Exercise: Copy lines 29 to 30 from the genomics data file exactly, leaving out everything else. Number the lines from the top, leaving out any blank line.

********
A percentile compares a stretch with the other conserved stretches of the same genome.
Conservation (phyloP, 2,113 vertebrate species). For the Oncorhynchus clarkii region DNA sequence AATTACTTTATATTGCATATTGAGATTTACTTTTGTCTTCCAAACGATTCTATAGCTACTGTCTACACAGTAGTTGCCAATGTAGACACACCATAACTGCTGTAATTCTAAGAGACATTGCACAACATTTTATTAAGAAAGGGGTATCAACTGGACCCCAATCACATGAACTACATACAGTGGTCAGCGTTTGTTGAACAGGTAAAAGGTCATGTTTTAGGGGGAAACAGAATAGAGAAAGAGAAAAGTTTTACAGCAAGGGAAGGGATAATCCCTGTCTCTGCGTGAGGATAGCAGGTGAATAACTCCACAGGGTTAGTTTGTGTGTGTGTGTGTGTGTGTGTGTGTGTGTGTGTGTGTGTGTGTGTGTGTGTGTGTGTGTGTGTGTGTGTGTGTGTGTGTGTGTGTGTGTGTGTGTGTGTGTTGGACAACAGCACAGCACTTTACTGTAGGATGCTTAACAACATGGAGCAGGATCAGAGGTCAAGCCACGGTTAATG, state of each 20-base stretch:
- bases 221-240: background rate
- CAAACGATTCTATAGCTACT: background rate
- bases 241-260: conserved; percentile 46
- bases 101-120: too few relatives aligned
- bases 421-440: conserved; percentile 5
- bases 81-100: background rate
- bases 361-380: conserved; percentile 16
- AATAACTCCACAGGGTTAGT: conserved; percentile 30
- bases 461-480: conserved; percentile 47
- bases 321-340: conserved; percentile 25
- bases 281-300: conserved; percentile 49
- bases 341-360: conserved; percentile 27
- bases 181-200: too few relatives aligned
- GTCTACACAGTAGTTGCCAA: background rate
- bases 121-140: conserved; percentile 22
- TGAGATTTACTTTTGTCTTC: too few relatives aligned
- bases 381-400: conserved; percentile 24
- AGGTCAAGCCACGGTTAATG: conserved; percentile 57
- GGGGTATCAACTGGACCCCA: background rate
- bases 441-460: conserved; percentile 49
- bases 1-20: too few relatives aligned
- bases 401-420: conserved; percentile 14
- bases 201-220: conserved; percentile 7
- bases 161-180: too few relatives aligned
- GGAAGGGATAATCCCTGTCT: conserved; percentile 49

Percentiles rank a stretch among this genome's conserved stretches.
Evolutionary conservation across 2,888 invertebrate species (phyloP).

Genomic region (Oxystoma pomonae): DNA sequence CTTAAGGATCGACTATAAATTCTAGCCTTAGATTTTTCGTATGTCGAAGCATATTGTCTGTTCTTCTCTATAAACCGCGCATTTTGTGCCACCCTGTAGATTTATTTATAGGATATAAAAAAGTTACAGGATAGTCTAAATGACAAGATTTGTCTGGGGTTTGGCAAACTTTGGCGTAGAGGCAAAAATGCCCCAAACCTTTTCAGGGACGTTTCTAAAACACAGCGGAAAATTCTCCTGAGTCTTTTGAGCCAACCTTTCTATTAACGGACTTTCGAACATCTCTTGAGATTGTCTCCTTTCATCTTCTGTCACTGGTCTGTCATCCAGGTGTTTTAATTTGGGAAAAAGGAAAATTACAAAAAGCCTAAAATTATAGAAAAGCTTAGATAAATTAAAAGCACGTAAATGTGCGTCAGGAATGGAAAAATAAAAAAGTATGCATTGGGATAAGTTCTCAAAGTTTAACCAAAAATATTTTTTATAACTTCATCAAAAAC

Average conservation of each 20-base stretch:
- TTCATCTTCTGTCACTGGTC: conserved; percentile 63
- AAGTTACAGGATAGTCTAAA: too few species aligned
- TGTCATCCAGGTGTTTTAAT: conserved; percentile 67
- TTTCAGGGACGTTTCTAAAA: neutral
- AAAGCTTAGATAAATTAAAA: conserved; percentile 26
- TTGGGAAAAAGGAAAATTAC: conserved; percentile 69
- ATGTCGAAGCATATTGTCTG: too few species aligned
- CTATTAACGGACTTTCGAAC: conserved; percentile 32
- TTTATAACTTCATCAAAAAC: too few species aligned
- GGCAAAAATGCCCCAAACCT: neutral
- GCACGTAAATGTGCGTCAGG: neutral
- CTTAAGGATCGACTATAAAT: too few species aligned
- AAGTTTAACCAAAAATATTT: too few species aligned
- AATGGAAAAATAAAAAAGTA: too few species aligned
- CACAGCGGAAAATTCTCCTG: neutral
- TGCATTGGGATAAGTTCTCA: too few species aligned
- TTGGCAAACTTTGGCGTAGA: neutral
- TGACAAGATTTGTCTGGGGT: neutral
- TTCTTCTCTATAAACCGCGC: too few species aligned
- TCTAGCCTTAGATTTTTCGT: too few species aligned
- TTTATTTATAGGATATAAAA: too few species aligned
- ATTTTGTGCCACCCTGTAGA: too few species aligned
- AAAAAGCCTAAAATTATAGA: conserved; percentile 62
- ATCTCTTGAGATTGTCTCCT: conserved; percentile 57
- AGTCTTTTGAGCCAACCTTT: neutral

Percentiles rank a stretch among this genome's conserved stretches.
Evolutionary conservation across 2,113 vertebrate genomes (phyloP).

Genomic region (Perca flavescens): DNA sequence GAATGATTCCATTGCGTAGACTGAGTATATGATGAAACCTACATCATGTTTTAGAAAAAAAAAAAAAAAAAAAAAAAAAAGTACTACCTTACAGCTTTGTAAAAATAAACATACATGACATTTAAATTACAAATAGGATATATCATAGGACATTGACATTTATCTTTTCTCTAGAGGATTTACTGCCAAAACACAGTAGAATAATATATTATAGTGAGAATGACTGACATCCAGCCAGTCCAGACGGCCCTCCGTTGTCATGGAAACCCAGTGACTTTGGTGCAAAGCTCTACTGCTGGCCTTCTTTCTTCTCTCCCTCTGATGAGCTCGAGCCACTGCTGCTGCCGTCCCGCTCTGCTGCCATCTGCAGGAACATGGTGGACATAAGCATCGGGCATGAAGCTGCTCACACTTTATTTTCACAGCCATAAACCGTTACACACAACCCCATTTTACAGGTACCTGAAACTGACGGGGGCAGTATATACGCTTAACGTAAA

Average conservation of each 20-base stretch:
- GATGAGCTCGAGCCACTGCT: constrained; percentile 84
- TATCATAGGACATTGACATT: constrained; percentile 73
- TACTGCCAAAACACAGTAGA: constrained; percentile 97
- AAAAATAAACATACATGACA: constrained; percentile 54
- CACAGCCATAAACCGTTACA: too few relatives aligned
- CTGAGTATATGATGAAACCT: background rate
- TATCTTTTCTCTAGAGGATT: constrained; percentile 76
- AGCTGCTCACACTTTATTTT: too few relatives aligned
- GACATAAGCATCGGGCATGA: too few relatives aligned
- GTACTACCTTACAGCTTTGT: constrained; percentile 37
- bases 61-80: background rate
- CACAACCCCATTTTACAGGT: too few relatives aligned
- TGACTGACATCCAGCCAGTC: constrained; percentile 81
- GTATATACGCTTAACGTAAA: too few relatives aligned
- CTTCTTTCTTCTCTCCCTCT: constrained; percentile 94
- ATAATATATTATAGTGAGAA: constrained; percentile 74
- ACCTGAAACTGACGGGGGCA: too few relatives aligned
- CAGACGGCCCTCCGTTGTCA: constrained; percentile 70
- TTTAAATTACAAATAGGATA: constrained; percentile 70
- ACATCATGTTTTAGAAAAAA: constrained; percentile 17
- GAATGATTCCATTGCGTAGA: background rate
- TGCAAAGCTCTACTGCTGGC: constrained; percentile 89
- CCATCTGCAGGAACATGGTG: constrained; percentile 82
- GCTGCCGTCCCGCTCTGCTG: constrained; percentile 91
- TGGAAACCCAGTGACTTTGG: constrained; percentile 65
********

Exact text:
Evolutionary conservation across 2,888 invertebrate species (phyloP).

Genomic region (Oxystoma pomonae): DNA sequence CTTAAGGATCGACTATAAATTCTAGCCTTAGATTTTTCGTATGTCGAAGCATATTGTCTGTTCTTCTCTATAAACCGCGCATTTTGTGCCACCCTGTAGATTTATTTATAGGATATAAAAAAGTTACAGGATAGTCTAAATGACAAGATTTGTCTGGGGTTTGGCAAACTTTGGCGTAGAGGCAAAAATGCCCCAAACCTTTTCAGGGACGTTTCTAAAACACAGCGGAAAATTCTCCTGAGTCTTTTGAGCCAACCTTTCTATTAACGGACTTTCGAACATCTCTTGAGATTGTCTCCTTTCATCTTCTGTCACTGGTCTGTCATCCAGGTGTTTTAATTTGGGAAAAAGGAAAATTACAAAAAGCCTAAAATTATAGAAAAGCTTAGATAAATTAAAAGCACGTAAATGTGCGTCAGGAATGGAAAAATAAAAAAGTATGCATTGGGATAAGTTCTCAAAGTTTAACCAAAAATATTTTTTATAACTTCATCAAAAAC